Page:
Posted tagged ‘daughters’

My Girly’s Lunch Box

November 7, 2013

It all started with Mary ….as most of my carbon footprint reduction activities do. She is more determined and diligent than I. She is the reason my family uses a homemade laundry detergent as opposed to store bought. She is the reason we have a clothes line that stretches and recoils across our back deck. The pictures she posted occasionally of her daughter’s school lunches  were intriguing. Since Princess spends the last half of her school day in another location and doesn’t have the time or patience to stand in the cafeteria line before catching the bus every day, I purchased the lunch boxes Mary recommended:easylunchboxes-containers
….borrowed a few of her ideas and we were good to go.

Last year – when she was a high school junior – I packed a lunch for her most days…..and she loved them.Chicken Pasta Salad

Her friends were intrigued.

Popcorn Chicken Redux

And I had fun making them.

Since she was allowed to eat in her third hour Math class, her teacher would make her way down the row to her desk to see what she had for lunch.

Every day.

Wrap, veggies

When the new school year – her senior year – was about to begin, she coyly asked about ‘those lunches.’ Was I going to make them for her again?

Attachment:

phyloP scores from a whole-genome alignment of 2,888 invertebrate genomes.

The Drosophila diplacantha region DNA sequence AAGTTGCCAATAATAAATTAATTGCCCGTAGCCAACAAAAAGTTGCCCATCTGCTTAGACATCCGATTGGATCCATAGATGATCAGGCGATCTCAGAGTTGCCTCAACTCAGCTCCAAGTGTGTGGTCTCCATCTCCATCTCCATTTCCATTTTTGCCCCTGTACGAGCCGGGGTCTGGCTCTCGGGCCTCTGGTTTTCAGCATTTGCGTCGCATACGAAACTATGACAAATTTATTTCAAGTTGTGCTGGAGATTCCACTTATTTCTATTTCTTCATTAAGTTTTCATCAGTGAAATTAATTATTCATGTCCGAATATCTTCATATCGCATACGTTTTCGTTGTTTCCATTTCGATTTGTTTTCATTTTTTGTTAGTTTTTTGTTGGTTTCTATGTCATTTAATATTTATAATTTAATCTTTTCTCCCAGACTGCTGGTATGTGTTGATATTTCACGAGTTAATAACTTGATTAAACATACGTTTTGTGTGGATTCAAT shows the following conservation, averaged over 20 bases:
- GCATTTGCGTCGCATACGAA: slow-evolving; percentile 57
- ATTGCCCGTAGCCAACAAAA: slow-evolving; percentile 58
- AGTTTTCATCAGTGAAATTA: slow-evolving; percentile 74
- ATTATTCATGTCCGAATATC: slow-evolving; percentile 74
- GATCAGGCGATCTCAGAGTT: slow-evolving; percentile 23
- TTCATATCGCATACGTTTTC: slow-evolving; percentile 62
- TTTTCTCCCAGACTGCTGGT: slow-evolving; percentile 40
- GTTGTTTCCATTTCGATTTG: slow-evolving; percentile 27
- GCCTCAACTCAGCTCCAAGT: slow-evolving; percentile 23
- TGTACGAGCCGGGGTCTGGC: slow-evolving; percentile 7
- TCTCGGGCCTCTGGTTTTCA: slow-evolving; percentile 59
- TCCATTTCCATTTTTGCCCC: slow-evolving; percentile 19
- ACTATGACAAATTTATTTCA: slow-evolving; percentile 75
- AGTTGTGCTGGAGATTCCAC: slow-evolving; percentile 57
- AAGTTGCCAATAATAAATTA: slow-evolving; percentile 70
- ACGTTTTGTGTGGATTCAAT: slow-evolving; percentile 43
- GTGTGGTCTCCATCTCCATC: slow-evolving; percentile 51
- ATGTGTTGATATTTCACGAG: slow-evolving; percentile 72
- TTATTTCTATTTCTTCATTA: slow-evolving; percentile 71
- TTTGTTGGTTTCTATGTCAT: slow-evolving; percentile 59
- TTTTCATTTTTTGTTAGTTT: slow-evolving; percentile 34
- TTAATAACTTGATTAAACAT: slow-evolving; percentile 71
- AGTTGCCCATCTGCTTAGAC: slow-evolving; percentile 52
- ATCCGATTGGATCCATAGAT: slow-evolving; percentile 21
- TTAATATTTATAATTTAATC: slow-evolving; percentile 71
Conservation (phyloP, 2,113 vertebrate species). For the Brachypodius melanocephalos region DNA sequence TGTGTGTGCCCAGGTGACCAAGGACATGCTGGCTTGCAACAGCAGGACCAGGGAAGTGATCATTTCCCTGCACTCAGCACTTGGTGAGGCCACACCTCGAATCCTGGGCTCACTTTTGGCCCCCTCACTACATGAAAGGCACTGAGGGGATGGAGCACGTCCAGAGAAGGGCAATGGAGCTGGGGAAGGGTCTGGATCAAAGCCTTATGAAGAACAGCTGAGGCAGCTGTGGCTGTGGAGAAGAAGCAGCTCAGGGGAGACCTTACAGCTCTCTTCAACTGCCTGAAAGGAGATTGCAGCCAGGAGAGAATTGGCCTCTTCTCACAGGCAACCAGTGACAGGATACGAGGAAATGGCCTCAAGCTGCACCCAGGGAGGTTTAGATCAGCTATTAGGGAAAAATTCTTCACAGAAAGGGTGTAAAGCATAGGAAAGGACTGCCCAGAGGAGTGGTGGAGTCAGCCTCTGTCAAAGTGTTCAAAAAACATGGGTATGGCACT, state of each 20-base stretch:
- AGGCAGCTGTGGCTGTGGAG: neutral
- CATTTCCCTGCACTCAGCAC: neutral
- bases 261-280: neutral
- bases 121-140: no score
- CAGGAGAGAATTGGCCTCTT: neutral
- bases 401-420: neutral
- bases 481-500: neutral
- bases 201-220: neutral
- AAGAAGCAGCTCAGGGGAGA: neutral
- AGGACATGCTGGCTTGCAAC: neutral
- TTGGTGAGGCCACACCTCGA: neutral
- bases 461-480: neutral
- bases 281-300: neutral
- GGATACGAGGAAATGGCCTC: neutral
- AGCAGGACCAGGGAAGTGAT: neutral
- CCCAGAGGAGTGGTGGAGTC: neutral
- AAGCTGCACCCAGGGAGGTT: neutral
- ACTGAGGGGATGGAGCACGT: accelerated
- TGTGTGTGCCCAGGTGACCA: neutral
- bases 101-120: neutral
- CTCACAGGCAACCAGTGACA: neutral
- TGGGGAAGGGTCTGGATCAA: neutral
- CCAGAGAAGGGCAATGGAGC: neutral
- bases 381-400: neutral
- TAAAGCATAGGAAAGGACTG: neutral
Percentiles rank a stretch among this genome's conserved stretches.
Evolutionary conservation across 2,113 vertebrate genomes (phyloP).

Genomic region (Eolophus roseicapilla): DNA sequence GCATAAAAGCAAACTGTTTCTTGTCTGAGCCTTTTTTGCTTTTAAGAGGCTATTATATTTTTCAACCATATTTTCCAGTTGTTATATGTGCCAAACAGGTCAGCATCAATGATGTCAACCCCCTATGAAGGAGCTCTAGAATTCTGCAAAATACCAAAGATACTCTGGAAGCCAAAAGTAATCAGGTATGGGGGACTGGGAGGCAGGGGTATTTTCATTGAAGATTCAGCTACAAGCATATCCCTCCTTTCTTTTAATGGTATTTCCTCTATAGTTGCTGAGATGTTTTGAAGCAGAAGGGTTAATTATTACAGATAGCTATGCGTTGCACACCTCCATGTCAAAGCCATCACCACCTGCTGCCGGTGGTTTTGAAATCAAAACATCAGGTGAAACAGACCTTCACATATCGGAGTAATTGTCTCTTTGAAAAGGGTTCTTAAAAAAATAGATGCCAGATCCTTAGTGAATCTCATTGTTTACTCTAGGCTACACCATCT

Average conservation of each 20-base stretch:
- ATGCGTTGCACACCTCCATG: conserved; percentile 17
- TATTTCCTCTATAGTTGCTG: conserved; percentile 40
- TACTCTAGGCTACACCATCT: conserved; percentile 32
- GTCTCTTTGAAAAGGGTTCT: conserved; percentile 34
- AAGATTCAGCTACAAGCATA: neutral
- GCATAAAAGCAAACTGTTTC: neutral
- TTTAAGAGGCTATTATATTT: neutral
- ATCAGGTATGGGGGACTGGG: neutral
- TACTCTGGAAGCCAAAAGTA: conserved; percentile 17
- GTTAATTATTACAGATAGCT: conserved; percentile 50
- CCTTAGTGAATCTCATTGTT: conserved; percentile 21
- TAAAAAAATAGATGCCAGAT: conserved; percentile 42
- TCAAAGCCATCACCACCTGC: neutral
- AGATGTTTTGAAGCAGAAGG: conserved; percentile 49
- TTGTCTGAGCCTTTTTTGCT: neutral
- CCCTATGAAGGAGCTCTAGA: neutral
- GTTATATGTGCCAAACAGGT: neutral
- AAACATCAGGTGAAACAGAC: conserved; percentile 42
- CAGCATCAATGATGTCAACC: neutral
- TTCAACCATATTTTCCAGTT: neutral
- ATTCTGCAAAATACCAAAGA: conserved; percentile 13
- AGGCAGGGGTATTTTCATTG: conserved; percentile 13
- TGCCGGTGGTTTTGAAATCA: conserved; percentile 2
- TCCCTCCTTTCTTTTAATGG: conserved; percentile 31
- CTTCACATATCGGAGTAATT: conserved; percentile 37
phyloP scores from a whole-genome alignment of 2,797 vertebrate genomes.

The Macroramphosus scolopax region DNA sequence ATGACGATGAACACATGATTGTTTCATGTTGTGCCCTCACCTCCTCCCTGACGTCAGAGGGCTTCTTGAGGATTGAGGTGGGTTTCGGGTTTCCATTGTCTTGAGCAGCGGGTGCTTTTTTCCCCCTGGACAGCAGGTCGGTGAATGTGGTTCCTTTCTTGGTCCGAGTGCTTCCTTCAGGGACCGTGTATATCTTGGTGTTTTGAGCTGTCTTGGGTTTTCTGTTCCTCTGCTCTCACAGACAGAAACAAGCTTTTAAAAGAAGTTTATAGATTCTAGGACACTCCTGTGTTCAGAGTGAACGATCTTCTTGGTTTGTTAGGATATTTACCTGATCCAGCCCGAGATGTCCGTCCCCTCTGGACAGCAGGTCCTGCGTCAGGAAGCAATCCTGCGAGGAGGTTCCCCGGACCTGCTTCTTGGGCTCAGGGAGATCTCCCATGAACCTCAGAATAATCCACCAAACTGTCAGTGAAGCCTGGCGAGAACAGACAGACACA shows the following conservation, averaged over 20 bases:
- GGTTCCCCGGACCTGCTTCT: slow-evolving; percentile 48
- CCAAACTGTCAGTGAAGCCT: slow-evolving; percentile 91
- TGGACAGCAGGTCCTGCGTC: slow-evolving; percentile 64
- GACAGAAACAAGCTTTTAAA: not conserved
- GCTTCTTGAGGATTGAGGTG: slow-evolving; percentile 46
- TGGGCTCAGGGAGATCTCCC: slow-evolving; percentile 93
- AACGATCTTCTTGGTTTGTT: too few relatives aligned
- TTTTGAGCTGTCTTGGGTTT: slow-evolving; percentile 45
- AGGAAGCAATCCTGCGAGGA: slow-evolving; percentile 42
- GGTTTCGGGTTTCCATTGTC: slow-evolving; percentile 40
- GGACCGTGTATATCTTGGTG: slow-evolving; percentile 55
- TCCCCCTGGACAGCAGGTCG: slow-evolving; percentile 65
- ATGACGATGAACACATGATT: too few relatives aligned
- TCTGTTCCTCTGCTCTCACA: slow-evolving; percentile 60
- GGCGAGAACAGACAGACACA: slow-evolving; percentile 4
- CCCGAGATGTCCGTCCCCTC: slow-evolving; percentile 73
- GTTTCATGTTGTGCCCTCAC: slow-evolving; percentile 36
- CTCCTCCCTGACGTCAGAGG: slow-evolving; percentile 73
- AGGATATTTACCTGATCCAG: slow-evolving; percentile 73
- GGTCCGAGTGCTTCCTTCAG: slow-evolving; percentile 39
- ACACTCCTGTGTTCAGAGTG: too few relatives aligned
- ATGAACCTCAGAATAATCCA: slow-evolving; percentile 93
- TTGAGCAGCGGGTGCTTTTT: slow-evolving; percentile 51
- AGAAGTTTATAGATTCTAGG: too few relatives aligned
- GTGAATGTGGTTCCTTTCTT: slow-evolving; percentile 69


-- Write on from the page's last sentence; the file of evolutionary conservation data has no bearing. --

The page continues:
How could I resist when she asked so nicely?

And so I have been on a mission. I snap a picture of each and every lunch before she shoves her box into her backpack and heads out the door. I post them on Face Book just so I can save the pictures in an album there for her.  I have gained a few friends….and lost a few friends…in the process.

I mean, who wants to start their day with a picture of what MY kid will be eating for lunch every day?

We are coming up onto the 50th day of school for her. Forty six different lunches so far this year.

And I have learned a lot about my daughter.

She doesn’t ‘do’ sandwiches on bread slices unless they are peanut butter and jelly. Or grilled cheese.

She prefers anything ‘mini’…mini bagel sandwiches, mini sub sandwiches on a dinner roll, mini cinnamon rolls…

She will try anything…once.

She loves mangos…and starfruit….and kiwis.

And apples.